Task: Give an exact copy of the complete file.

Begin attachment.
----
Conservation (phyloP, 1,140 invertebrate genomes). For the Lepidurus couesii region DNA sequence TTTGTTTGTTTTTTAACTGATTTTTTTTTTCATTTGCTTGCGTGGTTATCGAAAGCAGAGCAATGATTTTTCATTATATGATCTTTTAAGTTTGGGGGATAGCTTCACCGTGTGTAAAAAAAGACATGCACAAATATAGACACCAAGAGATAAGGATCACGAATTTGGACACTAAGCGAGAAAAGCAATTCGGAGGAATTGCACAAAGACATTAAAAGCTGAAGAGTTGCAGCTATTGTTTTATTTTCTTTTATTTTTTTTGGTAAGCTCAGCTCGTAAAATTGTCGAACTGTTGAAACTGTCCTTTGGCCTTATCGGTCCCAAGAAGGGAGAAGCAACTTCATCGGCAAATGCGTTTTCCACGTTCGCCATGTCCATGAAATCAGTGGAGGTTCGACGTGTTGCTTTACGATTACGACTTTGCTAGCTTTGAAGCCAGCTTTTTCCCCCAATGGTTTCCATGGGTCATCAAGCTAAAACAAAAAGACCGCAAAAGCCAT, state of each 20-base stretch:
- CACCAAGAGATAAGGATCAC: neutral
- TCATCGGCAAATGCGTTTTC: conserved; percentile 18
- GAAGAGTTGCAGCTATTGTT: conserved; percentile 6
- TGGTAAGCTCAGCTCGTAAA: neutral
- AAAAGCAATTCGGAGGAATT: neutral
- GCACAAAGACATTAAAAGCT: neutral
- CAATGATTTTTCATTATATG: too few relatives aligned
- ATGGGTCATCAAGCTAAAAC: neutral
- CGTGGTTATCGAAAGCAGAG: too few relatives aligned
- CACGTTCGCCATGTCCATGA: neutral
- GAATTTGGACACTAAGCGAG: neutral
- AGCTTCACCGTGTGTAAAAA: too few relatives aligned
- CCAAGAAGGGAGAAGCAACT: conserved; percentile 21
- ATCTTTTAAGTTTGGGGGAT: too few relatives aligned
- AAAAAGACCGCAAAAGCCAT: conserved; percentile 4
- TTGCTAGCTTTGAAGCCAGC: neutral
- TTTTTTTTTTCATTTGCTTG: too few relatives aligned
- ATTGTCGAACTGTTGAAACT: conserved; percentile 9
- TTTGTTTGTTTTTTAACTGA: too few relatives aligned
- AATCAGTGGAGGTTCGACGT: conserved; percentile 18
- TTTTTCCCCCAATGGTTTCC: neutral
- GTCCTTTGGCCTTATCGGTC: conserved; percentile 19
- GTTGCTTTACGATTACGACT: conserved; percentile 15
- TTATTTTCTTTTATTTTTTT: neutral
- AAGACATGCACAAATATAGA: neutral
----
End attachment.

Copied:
Conservation (phyloP, 1,140 invertebrate genomes). For the Lepidurus couesii region DNA sequence TTTGTTTGTTTTTTAACTGATTTTTTTTTTCATTTGCTTGCGTGGTTATCGAAAGCAGAGCAATGATTTTTCATTATATGATCTTTTAAGTTTGGGGGATAGCTTCACCGTGTGTAAAAAAAGACATGCACAAATATAGACACCAAGAGATAAGGATCACGAATTTGGACACTAAGCGAGAAAAGCAATTCGGAGGAATTGCACAAAGACATTAAAAGCTGAAGAGTTGCAGCTATTGTTTTATTTTCTTTTATTTTTTTTGGTAAGCTCAGCTCGTAAAATTGTCGAACTGTTGAAACTGTCCTTTGGCCTTATCGGTCCCAAGAAGGGAGAAGCAACTTCATCGGCAAATGCGTTTTCCACGTTCGCCATGTCCATGAAATCAGTGGAGGTTCGACGTGTTGCTTTACGATTACGACTTTGCTAGCTTTGAAGCCAGCTTTTTCCCCCAATGGTTTCCATGGGTCATCAAGCTAAAACAAAAAGACCGCAAAAGCCAT, state of each 20-base stretch:
- CACCAAGAGATAAGGATCAC: neutral
- TCATCGGCAAATGCGTTTTC: conserved; percentile 18
- GAAGAGTTGCAGCTATTGTT: conserved; percentile 6
- TGGTAAGCTCAGCTCGTAAA: neutral
- AAAAGCAATTCGGAGGAATT: neutral
- GCACAAAGACATTAAAAGCT: neutral
- CAATGATTTTTCATTATATG: too few relatives aligned
- ATGGGTCATCAAGCTAAAAC: neutral
- CGTGGTTATCGAAAGCAGAG: too few relatives aligned
- CACGTTCGCCATGTCCATGA: neutral
- GAATTTGGACACTAAGCGAG: neutral
- AGCTTCACCGTGTGTAAAAA: too few relatives aligned
- CCAAGAAGGGAGAAGCAACT: conserved; percentile 21
- ATCTTTTAAGTTTGGGGGAT: too few relatives aligned
- AAAAAGACCGCAAAAGCCAT: conserved; percentile 4
- TTGCTAGCTTTGAAGCCAGC: neutral
- TTTTTTTTTTCATTTGCTTG: too few relatives aligned
- ATTGTCGAACTGTTGAAACT: conserved; percentile 9
- TTTGTTTGTTTTTTAACTGA: too few relatives aligned
- AATCAGTGGAGGTTCGACGT: conserved; percentile 18
- TTTTTCCCCCAATGGTTTCC: neutral
- GTCCTTTGGCCTTATCGGTC: conserved; percentile 19
- GTTGCTTTACGATTACGACT: conserved; percentile 15
- TTATTTTCTTTTATTTTTTT: neutral
- AAGACATGCACAAATATAGA: neutral